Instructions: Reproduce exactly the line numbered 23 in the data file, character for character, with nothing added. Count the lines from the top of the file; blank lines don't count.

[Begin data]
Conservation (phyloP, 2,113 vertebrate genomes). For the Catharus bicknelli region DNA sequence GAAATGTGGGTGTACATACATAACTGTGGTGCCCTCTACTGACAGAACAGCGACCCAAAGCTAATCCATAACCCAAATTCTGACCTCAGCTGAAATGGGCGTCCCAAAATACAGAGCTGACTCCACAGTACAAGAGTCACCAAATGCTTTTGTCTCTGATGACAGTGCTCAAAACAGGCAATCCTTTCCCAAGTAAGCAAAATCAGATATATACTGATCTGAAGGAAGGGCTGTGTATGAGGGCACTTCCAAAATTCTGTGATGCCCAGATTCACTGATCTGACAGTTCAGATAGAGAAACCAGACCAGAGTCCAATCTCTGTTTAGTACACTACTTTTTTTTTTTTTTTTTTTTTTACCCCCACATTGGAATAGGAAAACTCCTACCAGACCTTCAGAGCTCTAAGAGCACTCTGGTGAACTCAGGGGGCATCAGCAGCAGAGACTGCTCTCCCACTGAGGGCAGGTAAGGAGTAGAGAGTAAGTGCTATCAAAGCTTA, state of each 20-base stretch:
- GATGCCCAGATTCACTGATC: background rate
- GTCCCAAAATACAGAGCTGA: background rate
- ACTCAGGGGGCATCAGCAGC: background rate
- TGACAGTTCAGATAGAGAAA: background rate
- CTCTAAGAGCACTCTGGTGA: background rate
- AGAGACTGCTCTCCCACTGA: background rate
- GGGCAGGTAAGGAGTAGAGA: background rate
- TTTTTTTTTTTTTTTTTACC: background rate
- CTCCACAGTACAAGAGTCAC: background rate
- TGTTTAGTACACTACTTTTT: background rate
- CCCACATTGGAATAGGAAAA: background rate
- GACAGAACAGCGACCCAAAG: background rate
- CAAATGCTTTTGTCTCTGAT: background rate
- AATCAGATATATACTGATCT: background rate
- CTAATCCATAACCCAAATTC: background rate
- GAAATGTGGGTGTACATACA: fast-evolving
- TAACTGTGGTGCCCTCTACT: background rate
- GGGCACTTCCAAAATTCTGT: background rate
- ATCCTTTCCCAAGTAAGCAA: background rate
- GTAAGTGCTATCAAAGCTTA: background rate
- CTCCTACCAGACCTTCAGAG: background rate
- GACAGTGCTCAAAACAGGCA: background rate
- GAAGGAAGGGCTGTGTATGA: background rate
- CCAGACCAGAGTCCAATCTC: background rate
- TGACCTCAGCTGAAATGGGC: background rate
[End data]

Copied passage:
- GACAGTGCTCAAAACAGGCA: background rate